Europe should look to LNG opportunities in Lusophone AfricaAugust 24, 2022
On March 8, 2022, the European Union presented the REPowerEU programme, stressing that Europe’s natural gas supply is still heavily dependent on the Russian Federation. One of the key points addressed is the need to diversify the EU’s natural gas supply by increasing non-Russian gas imports by 50 bcm [1.77 tcf]. In particular, sub-Saharan Africa is painted as a potential source of interest, directly citing Angola as a market with “untapped LNG potential.”
For those of us involved in advising clients in Angola, it is no news that the European search for gas could prove to be a great opportunity for the Angolan gas market. In the first quarter of this year Angola exported 952,036 metric tonnes of natural gas to their main importers, of which the UK, France and Belgium were among the top importers. Altogether, Angola exported 1.19 million metric tonnes worth USD 1.7 billion, benefiting significantly from price increases in the international market. In 2021 alone, tax revenue collected by the Angolan government on LNG is reported to have reached USD 900 million. This is no small fish. With the eighth largest reserves – 13.5 tcf [382 tcm] – in sub-Saharan Africa, Angola has looked to scale up its LNG project for exports to the European market.
With this in mind, Angola has equally been investing in the development of its own infrastructures to improve local and regional electricity demand. It is eyeing the development of its pipeline infrastructure, targeting a USD 5-billion deal with the government of Zambia for the construction of an oil pipeline between the two nations, thus strengthening regional petroleum delivery and trade. Furthermore, it has looked to develop port infrastructures in order to improve oil and gas trade regionally and throughout the African continent. The major operators in the country have also repositioned and restructured with a number of M&As that will shape LNG upstream in the next few years.
Mozambique may capitalise on the lessons learned from Angola. With far greater proven reserves of 100 tcf [2.83 tcm] of natural gas, the second largest in sub-Saharan Africa, and a dominance in deepwater recoverable gas reserves (accounting for 52% for all of sub-Saharan Africa), Mozambique’s opportunity for economic development is tremendous. However, while the Angolan case provides great insight into what lies ahead for Mozambique, the country’s success is dependent on how efficiently (and quickly) it can turn the project into development opportunities and on resolving the ongoing conflict crisis in Cabo Delgado.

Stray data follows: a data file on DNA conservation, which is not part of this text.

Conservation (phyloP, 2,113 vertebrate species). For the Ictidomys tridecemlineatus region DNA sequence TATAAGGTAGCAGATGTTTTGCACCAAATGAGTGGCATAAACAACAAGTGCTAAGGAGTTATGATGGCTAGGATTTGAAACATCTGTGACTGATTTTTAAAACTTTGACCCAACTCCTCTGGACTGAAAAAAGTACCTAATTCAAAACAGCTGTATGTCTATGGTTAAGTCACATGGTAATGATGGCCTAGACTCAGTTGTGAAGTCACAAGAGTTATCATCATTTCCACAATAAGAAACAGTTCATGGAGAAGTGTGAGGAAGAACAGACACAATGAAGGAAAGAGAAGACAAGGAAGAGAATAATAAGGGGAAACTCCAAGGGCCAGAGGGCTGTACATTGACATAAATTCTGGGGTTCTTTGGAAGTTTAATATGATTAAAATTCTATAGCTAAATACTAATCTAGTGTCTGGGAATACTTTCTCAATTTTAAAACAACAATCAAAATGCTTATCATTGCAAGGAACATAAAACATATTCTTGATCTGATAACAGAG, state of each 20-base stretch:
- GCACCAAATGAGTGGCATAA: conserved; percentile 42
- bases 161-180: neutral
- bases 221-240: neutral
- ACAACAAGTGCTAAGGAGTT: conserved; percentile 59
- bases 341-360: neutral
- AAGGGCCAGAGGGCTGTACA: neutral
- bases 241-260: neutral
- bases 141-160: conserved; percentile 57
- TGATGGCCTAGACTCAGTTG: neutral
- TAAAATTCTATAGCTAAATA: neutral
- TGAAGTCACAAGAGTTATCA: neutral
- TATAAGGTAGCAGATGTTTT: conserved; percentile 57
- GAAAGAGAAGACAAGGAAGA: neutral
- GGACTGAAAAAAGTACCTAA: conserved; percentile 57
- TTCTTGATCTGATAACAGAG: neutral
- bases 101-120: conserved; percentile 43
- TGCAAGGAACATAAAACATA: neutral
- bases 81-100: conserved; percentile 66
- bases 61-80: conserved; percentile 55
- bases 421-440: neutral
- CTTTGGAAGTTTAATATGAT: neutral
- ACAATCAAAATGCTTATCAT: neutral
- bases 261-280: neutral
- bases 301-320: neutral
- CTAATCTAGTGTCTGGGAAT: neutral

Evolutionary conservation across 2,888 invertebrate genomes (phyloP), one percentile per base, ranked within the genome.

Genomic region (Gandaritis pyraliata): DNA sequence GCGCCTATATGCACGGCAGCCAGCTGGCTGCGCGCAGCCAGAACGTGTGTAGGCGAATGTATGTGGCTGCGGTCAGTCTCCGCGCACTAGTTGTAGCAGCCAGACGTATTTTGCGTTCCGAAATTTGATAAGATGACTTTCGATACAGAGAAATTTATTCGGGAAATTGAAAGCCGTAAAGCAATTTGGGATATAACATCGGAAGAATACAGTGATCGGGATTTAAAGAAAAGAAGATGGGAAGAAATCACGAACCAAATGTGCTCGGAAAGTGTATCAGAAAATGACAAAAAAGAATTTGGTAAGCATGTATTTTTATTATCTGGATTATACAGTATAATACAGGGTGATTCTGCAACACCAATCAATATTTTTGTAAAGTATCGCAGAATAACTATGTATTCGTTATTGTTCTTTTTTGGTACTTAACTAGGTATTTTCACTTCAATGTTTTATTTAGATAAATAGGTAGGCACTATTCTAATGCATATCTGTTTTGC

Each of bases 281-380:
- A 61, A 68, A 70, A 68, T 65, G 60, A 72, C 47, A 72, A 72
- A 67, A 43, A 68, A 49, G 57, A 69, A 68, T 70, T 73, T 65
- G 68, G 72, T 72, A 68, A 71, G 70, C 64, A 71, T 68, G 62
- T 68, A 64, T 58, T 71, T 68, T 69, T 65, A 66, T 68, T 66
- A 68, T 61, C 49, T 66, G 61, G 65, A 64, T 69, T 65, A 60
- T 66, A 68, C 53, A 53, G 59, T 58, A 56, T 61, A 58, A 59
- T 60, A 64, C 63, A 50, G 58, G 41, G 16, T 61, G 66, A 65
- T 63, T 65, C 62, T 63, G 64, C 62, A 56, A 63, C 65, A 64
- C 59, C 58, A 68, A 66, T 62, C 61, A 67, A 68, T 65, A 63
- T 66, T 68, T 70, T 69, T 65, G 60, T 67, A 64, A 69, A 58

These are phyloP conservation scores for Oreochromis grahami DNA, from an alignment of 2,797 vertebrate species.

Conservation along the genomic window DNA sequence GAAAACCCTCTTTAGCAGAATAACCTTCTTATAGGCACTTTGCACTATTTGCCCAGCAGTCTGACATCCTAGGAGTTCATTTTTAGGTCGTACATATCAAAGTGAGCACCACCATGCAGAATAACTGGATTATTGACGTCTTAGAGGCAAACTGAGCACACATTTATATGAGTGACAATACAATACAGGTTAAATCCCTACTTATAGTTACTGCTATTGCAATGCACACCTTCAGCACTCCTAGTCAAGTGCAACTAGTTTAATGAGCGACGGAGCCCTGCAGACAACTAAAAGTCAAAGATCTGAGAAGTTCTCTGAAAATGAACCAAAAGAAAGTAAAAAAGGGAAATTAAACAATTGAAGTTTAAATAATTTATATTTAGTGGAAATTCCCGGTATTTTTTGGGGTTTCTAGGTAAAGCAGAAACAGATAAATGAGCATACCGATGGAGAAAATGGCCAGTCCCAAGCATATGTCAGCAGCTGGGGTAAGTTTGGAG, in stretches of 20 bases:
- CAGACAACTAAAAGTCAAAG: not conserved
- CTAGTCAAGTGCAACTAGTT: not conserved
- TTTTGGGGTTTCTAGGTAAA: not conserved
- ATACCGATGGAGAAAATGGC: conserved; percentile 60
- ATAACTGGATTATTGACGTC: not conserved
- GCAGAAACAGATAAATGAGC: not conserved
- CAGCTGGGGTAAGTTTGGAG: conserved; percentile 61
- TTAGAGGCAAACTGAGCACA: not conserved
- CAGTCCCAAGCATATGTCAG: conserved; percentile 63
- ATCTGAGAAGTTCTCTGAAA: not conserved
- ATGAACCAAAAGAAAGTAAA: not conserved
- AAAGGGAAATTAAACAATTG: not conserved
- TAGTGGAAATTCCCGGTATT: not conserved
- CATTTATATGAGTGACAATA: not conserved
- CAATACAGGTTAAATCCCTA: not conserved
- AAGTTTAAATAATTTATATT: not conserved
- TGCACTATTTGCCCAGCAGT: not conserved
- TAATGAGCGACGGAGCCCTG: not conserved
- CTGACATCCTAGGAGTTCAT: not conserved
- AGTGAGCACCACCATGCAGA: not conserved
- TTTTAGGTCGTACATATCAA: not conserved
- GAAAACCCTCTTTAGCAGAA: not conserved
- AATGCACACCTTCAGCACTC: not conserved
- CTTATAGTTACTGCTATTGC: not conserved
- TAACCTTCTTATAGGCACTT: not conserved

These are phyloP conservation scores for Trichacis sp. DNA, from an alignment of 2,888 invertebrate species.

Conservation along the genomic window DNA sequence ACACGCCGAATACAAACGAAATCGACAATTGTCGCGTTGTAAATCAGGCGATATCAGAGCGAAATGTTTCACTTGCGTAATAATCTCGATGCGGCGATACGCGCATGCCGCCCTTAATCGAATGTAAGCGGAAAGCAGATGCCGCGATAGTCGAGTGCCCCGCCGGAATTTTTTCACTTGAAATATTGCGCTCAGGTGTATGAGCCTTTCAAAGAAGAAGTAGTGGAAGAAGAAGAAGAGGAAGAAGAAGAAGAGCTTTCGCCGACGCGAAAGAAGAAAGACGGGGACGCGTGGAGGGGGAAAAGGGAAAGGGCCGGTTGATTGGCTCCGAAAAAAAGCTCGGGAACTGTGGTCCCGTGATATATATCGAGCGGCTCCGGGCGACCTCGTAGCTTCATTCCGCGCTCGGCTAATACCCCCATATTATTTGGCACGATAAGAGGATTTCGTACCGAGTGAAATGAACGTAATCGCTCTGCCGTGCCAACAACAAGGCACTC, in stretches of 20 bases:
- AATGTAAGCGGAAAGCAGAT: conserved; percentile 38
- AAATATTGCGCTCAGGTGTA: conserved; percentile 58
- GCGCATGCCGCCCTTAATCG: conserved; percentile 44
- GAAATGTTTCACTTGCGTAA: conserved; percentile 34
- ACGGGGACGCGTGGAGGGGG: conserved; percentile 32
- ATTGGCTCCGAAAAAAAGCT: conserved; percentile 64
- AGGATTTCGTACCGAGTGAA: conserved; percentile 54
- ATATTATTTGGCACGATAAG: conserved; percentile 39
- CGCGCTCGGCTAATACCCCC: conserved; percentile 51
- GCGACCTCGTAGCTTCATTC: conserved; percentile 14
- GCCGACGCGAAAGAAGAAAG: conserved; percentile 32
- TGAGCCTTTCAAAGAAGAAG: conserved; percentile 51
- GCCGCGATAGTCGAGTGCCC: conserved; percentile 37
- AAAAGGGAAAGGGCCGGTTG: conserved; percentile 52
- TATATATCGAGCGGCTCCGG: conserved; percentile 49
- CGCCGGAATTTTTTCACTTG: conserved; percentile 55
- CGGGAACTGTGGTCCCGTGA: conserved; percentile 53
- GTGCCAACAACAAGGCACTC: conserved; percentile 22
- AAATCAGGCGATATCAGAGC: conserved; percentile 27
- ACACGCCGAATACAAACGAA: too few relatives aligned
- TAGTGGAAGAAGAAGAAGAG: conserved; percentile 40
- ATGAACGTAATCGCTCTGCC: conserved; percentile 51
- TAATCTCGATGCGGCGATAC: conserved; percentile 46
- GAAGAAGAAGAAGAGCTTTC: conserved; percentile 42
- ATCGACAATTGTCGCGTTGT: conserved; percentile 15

Mozambique stands ready to transform itself into an energy hub, and perhaps being in a position to answer all of Europe’s increased demand calls. The first LNG shipment sponsored by the Coral Sul FLNG is expected to reach the market as early as the next couple of weeks. This will no doubt be an historical landmark for the LNG production in the country, and surely the first of many. It will also mean the initial direct earnings for the State, which should total roughly USD 35 million this year. Merely a drop in the ocean of the total expected State tax revenue of USD 19 billion to be generated by the Coral Sul FLNG but still good news for the Mozambican State budget.
Mozambique also ought to look at the steps taken by their Lusophone compatriots to develop national infrastructures to improve domestic and regional supply while fulfilling European demand. Expanding regional gas trade will be pivotal in kick-starting socioeconomic growth and energy access, and Mozambique finds itself in a great position to become the regional energy provider for southern Africa. The opportunity for Mozambique to become one of the top 10 global LNG exporters is within reach.
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